What’s interesting about the Retro Hugos is that the voters apparently nominated stories for all of those reasons at different times. Some of these stories are on the ballot because they’re significant, some because they’re examples of SF that was popular at the time, and some because 75 years later we still read them with pleasure. All of these are perfectly good criteria, but based on the results there doesn’t seem to be any consensus on which criteria to follow.

This does mean that the Retro Hugos aren’t quite suitable for any specific purpose. If you want a snapshot of what was popular with science fiction fans in 1940, you’re going to want to look at a subset of the list. If you want to know what SF stories from 1940 are of historical interest, you want a different, overlapping, subset. If you want to read some of the actual best fantastic stories of 1940, you want another, much smaller subset. And probably some stories that aren’t even on this list.

On the other hand, the scattershot approach does produce the kind of list where Jorge Luis Borges can rub shoulders with unabashed pulp hackwork and a cornball robot story. Maybe a juxtaposition that weird is valuable in itself.


  1. Basically I wish they were more adventurous; even when they’re not being distorted by right-wing write-in campaigns, they tend to feature a certain amount of work that’s competent but not truly outstanding.  ↩

  2. The most historically significant work in any category is “A Wild Hare” under Best Dramatic Presentation (Short). This is the cartoon that introduced Bugs Bunny.  ↩

Recent Reading, Unfinished and Ambivalent

I’ve read a lot of books in recent months that I didn’t finish, or felt ambivalent about. I have notes on a few of them.

Will Elliott, The Pilgrims

This is a portal fantasy with a pair of protagonists. The first protagonist is a loser. He finds a door–a literal door–to another world, and it’s the greatest thing to happen to him in, like, ever; he fully expects that in this new world he’ll be a hero. Rather uniquely, the novel realizes he’s an idiot. He does end up touched by Mysterious Powers but his homeless friend, protagonist number two, is the one who’ll probably have something closer to a traditional hero role. This novel is trying to deconstruct stories about schlubs who travel to another world and discover their inner strength. I have a soft spot for this genre, but I still enthusiastically agree it needs deconstruction.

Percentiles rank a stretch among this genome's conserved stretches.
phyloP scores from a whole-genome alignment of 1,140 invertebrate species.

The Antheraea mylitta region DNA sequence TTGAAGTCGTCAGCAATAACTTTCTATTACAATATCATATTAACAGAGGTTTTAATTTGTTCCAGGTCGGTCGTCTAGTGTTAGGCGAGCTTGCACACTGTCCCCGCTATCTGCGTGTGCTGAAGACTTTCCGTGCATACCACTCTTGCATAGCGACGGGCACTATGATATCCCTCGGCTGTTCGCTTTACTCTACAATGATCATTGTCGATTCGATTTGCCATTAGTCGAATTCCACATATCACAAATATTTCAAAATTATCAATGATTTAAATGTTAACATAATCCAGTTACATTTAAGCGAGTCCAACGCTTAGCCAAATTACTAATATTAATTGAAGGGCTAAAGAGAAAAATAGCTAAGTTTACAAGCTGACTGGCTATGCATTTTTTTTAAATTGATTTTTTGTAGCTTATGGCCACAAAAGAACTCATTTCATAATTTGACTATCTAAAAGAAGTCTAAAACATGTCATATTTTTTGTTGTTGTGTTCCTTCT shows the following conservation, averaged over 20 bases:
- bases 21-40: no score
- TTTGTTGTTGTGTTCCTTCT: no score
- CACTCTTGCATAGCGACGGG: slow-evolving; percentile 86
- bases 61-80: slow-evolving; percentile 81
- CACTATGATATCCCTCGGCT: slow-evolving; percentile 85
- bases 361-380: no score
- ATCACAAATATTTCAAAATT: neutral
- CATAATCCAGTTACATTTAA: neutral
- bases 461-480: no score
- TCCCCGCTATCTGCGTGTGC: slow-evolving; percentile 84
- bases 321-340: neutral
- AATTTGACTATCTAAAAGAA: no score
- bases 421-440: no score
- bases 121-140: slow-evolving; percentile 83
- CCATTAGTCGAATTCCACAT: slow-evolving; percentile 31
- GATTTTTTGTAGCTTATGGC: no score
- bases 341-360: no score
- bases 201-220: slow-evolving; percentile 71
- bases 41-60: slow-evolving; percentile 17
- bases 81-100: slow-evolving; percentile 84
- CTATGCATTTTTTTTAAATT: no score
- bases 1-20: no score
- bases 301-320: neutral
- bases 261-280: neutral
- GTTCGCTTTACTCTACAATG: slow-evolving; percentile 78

Unfortunately The Pilgrims never arrives where it’s going because it’s the first volume in another damn trilogy that ends on another damn cliffhanger. As usual for the first and second books of trilogies, it feels like mostly padding.

Actually, the padding is interesting to think about, if not to read. I’ve noticed some epic fantasies set lots of action in what you might call “Adventure Land.” Vague fields, forests, or mountains where nothing happens apart from bands of adventurers travelling through having what Dungeons and Dragons calls “encounters.” There’s no evidence that Adventure Land belongs to anyone, or is used for anything, unless it’s been set aside as a park. If so, fantasyland has a very extensive national park system; Teddy Roosevelt would be proud. There might be roads in Adventure Land but these novels rarely mention farms. (Civilizations need agriculture; I’d expect most cities to be surrounded by farms.) There might be a ruin, if the novel is especially D&D-ish. Usually the only inhabitants of Adventure Land are monsters. Or bandits. Or inexplicably self-sufficient cottages which if the protagonist is lucky are owned by helpful allies, and if unlucky by Tom Bombadil.

A lot of The Pilgrims takes place in Adventure Land. It’s specifically mentioned that farming is taking place under a dome. Beyond that, there’s a city, and a castle, and the rest of the land is… I dunno. I’ve got to admit, by the midpoint of the novel I was picturing the characters tramping across a giant lawn.

Graydon Saunders, The March North

Saunders writes SF like John M. Ford did: leaning heavily on incluing for explanations, feeding you only just enough context to deduce the world, the backstory, and the underlying meaning of what’s happening. I find that Ford stays just on the right side of gnomic. For me, Saunders crossed the line into obtuse. This may be partly because The March North is military fantasy, which is not usually my thing. There’s a lot of military jargon and maneuvering and it’s hard to tell how much is relevant, or in what way. The characters spend long passages exchanging technobabble about magic artillery. On the positive side of the ledger, all of it sounds like real technical discussion. On the negative side, all of it sounds like real technical discussion. It’s not particularly interesting, and it’s never clear why it’s relevant.